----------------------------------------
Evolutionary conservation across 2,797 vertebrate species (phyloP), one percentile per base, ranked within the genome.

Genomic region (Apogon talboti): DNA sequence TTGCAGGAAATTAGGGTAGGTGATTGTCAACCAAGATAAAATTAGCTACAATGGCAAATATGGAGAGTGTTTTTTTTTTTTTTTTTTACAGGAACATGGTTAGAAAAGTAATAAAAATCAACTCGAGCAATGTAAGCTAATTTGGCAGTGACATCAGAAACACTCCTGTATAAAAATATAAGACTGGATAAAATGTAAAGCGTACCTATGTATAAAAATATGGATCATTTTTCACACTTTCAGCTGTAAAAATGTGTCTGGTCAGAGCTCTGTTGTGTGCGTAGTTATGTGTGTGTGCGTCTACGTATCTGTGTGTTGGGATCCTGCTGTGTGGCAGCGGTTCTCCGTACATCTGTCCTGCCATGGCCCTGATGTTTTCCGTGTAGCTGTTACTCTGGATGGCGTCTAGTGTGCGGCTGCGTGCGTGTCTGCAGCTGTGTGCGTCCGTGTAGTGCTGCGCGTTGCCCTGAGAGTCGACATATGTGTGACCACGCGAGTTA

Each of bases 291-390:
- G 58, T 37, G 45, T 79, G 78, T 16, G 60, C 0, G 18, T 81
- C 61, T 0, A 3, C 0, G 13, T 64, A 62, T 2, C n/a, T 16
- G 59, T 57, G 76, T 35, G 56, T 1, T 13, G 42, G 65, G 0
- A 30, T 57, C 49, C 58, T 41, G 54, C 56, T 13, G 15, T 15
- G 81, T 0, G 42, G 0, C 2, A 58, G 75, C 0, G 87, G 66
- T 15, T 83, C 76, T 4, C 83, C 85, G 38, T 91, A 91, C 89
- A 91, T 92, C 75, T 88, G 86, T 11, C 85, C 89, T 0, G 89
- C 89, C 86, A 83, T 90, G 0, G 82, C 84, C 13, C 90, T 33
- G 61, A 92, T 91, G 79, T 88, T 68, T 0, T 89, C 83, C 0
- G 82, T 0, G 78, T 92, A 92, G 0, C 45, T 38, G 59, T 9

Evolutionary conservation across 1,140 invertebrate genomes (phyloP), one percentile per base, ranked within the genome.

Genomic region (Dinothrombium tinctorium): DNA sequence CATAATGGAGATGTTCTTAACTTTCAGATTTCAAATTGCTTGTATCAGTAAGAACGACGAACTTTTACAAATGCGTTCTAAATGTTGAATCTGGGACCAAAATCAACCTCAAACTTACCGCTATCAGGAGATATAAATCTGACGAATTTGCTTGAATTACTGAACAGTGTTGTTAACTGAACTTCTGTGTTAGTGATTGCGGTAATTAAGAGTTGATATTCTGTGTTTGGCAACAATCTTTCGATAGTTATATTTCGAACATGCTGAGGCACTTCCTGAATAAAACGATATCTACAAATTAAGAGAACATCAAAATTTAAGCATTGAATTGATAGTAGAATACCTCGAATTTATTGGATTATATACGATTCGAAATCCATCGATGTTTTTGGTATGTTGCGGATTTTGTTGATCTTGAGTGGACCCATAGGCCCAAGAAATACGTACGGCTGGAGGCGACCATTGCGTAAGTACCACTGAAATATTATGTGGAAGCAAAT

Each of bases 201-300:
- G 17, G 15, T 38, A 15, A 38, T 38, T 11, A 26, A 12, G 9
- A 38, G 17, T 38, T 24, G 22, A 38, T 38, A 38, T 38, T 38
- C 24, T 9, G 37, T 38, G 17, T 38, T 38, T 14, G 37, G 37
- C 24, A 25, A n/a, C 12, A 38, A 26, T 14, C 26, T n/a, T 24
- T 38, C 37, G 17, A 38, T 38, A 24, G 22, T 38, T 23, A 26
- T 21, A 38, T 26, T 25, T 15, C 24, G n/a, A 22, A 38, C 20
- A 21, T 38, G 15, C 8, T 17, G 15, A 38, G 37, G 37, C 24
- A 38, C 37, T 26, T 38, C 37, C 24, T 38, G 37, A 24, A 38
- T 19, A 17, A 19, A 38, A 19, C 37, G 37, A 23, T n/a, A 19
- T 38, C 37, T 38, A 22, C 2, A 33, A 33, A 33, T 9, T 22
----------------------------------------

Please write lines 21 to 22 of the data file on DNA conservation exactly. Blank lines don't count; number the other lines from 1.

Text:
- T 38, C 37, G 17, A 38, T 38, A 24, G 22, T 38, T 23, A 26
- T 21, A 38, T 26, T 25, T 15, C 24, G n/a, A 22, A 38, C 20